Bitcoin broke through $9,500 Thursday and those short sellers betting on lower prices got liquidated by some crypto derivatives exchanges. That also helped push the world’s oldest cryptocurrency higher.
As of 20:50 UTC (4:50 p.m. ET), bitcoin (BTC) was trading at $9,447, up 2.9% over the previous 24 hours. Trading seems to support a higher upward climb with a large session of buying around 12:00 UTC (8 a.m. ET) briefly pushing price to as high as $9,526 on exchanges including Coinbase. Bitcoin’s price continued its rising trend from Wednesday, well above its 10-day and 50-day moving averages, a technical analysis signal of bullish sentiment.
“A breakout above $10,055 would be a catalyst for significant upside in our work, and support is now defined by the 200-day moving average, which is now at $8,377,” said Katie Stockton, an analyst that covers global markets at Fairfield Strategies.
Stockton doesn’t see the buying momentum for bitcoin slowing down anytime soon. “We think intermediate-term trend-following indicators are pointing higher,” she told CoinDesk.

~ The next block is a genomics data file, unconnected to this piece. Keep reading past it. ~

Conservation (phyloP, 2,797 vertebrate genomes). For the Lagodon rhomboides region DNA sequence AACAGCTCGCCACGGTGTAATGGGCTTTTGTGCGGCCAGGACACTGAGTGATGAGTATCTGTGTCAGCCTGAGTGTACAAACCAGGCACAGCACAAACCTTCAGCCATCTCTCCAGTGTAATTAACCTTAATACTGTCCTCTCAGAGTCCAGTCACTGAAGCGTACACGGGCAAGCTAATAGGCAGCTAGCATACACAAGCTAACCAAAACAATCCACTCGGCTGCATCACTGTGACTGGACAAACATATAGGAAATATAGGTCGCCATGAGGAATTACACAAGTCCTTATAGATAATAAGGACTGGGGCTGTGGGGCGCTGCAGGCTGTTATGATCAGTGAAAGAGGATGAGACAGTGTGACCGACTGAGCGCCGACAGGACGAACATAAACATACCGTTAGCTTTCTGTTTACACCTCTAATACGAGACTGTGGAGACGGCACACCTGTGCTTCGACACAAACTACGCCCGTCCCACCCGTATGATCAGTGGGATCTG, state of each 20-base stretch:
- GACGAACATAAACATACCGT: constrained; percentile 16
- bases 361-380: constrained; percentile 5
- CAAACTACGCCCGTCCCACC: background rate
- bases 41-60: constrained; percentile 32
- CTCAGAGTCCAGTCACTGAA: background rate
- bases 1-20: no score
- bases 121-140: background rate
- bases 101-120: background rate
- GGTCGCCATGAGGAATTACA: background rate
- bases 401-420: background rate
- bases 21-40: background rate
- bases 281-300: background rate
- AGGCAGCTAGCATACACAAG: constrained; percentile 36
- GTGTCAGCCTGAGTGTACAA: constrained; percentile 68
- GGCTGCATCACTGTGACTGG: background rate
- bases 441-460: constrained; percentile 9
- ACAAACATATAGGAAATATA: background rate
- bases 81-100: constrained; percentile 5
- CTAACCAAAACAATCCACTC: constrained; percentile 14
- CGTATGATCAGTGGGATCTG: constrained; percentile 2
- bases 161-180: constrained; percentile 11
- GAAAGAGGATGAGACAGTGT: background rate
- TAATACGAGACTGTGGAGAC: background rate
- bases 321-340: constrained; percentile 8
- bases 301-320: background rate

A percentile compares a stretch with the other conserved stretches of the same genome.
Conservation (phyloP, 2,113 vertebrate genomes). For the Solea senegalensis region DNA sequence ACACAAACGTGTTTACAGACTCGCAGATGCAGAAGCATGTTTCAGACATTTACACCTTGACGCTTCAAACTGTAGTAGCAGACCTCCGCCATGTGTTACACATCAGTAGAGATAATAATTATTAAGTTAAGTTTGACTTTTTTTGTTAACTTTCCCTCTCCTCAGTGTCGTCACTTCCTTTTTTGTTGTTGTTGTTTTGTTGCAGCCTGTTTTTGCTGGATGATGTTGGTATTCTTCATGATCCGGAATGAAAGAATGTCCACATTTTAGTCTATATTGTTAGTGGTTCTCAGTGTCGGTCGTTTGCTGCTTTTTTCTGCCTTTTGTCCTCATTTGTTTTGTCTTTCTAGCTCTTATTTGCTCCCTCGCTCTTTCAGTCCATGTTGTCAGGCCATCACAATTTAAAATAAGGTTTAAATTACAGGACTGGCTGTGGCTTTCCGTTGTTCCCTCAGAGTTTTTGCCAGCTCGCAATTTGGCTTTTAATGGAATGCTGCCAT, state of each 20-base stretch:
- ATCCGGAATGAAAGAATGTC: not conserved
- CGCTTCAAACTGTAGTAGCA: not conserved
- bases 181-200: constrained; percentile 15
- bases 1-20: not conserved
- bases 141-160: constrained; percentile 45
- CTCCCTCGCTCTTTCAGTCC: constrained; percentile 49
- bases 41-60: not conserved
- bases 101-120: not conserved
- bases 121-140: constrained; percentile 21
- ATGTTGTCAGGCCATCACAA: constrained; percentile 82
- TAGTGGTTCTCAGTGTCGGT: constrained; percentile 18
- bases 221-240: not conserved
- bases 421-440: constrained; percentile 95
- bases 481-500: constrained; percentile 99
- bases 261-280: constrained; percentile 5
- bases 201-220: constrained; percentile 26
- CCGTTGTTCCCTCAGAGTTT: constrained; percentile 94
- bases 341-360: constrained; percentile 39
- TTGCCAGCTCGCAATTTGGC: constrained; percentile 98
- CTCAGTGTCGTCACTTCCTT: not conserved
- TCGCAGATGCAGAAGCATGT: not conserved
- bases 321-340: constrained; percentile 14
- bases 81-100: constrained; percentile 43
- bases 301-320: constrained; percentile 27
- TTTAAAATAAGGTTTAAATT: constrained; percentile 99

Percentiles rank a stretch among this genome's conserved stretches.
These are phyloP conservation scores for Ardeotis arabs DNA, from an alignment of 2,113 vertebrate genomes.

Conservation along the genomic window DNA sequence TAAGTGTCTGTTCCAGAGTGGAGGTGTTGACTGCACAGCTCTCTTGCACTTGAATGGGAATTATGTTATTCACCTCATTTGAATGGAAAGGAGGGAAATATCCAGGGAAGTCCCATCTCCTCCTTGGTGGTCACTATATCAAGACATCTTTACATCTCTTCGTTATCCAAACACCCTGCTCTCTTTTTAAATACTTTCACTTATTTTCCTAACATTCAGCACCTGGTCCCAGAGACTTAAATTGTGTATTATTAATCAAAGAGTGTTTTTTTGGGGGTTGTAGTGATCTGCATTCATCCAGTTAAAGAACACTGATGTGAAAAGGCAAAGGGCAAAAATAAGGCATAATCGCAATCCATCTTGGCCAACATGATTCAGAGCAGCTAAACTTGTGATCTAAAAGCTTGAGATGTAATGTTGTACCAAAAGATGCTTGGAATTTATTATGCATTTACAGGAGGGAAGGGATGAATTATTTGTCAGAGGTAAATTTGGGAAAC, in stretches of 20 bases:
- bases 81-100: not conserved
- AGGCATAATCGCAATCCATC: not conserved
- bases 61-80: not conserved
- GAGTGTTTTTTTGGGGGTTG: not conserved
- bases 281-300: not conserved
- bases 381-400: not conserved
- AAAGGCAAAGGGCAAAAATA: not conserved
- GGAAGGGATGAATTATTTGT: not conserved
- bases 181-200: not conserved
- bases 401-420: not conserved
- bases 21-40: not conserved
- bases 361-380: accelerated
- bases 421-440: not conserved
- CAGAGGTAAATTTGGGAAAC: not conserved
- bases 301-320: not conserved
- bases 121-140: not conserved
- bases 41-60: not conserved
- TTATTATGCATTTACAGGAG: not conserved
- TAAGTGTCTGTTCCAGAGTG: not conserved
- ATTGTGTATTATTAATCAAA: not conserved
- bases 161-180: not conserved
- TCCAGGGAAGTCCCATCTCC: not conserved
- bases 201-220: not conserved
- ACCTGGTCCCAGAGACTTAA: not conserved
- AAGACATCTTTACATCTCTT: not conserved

Large price movements in the bitcoin spot market can often be attributed to the crypto derivatives markets. The derivatives exchange BitMEX, for example, automatically liquidates both long and short seller positions when price begins to quickly move. Bitcoin’s upward trend is being helped in this instance by short sellers getting squeezed out, which triggers automatic buy orders that help move prices higher.
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“There are definitely topside liquidations on BitMEX, and more than on average,” said Vishal Shah, an options trader and founder of derivatives exchange startup Alpha5. Over the past 24 hours, buy liquidations are at $39 million on BitMEX, and have far outpaced the $4 million in sell liquidations.
Since May 25, sell liquidations (shown in red in the above chart) have started to abate as buy liquidations grow (shown in blue).
The influence of BitMEX on the markets has been controversial as the exchange’s $700 million in liquidations during March’s precipitous price drop was considered a huge factor in downward selling pressure at the time.
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However, Shah says BitMEX’s influence, while still important, is not what it was prior to March. After hitting a high of $1.1 billion in open interest in February, it has not recovered since the March 12 crash and now stands around $630 million. “I do think BitMEX is turning more into a fractal of the market than the anchor. Open interest is definitely in osmosis.”
Along with short squeezes, it’s obvious…